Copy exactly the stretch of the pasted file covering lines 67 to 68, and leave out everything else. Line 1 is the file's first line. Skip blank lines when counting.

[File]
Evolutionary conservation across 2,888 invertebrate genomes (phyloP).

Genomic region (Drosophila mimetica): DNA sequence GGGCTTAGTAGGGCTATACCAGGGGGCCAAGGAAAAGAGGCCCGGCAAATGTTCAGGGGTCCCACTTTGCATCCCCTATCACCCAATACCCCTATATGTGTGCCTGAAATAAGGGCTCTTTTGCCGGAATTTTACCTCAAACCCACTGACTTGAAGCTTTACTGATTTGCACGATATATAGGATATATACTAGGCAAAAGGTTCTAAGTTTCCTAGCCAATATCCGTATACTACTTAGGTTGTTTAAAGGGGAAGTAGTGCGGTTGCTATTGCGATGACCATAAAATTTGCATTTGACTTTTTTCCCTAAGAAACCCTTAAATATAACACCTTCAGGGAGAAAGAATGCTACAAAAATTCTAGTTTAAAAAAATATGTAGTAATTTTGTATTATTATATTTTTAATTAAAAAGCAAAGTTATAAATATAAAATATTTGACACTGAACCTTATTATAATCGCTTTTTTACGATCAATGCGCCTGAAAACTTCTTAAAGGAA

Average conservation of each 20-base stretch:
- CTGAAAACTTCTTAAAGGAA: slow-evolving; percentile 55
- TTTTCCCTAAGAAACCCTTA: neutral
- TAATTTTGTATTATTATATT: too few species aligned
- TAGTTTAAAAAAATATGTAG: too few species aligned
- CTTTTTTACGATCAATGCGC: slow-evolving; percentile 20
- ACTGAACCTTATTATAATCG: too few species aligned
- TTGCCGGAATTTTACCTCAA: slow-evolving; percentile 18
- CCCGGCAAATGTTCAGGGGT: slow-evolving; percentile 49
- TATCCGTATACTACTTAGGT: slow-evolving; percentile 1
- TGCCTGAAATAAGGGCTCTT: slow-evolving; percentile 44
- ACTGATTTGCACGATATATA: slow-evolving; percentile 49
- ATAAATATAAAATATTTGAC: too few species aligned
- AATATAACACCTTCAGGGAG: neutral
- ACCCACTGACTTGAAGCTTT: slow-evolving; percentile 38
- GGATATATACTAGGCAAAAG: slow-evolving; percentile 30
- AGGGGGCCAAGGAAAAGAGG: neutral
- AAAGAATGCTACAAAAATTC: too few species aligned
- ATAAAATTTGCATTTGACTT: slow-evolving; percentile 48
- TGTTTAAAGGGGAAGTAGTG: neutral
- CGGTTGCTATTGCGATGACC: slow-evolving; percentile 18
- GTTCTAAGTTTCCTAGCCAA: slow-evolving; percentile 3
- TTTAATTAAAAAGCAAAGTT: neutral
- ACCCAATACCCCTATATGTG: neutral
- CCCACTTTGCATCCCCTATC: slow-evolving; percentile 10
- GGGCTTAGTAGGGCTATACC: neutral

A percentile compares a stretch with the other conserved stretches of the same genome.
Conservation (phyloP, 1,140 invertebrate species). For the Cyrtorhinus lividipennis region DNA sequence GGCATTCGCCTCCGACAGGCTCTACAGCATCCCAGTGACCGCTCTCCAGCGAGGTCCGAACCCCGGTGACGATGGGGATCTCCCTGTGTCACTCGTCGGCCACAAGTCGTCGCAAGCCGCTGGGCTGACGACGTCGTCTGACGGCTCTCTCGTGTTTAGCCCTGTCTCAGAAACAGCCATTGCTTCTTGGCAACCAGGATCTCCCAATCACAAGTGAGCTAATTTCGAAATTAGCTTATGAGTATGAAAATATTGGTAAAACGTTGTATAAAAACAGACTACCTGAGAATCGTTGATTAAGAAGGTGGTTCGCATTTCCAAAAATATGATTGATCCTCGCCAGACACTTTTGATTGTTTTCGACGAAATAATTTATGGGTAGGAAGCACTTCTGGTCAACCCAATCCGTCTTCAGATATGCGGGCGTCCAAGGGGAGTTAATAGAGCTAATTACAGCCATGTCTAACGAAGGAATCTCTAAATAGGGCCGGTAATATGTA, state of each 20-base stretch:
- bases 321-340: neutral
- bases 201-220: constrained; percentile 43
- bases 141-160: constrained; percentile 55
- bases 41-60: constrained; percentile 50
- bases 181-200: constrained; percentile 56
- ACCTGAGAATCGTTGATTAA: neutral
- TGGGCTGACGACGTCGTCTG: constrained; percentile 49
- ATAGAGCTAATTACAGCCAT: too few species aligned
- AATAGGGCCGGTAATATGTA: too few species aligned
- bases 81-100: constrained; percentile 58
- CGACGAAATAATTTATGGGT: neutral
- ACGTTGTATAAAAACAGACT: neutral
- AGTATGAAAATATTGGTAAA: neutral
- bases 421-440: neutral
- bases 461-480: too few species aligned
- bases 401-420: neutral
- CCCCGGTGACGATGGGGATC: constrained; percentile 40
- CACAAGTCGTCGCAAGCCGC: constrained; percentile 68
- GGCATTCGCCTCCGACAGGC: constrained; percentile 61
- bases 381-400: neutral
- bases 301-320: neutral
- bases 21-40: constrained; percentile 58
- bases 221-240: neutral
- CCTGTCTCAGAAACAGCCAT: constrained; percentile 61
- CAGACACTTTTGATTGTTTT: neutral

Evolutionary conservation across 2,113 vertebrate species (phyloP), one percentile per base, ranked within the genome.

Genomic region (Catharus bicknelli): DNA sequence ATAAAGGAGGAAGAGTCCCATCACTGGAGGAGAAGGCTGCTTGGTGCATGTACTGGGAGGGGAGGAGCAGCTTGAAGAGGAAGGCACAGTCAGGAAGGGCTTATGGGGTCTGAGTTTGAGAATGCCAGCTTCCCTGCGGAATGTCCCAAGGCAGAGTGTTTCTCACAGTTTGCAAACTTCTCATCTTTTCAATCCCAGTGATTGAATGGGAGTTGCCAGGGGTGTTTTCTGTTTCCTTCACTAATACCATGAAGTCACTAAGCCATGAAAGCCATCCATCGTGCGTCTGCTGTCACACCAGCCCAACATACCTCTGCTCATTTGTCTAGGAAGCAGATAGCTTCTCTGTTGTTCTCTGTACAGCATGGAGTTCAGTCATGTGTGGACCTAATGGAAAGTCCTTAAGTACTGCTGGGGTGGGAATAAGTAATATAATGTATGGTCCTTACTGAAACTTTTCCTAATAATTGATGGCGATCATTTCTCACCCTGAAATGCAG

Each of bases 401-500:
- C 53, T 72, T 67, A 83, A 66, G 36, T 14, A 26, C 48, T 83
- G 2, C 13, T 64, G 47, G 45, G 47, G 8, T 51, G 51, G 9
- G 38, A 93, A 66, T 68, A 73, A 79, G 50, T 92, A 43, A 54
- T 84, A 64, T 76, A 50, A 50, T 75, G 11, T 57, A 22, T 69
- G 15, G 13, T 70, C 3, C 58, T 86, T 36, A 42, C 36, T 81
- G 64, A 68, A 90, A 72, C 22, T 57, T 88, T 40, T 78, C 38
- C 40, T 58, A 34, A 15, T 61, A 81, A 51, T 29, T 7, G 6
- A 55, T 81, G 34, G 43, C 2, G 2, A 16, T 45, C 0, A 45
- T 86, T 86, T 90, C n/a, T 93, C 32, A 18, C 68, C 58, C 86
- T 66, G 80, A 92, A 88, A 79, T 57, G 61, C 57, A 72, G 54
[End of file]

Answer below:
- T 86, T 86, T 90, C n/a, T 93, C 32, A 18, C 68, C 58, C 86
- T 66, G 80, A 92, A 88, A 79, T 57, G 61, C 57, A 72, G 54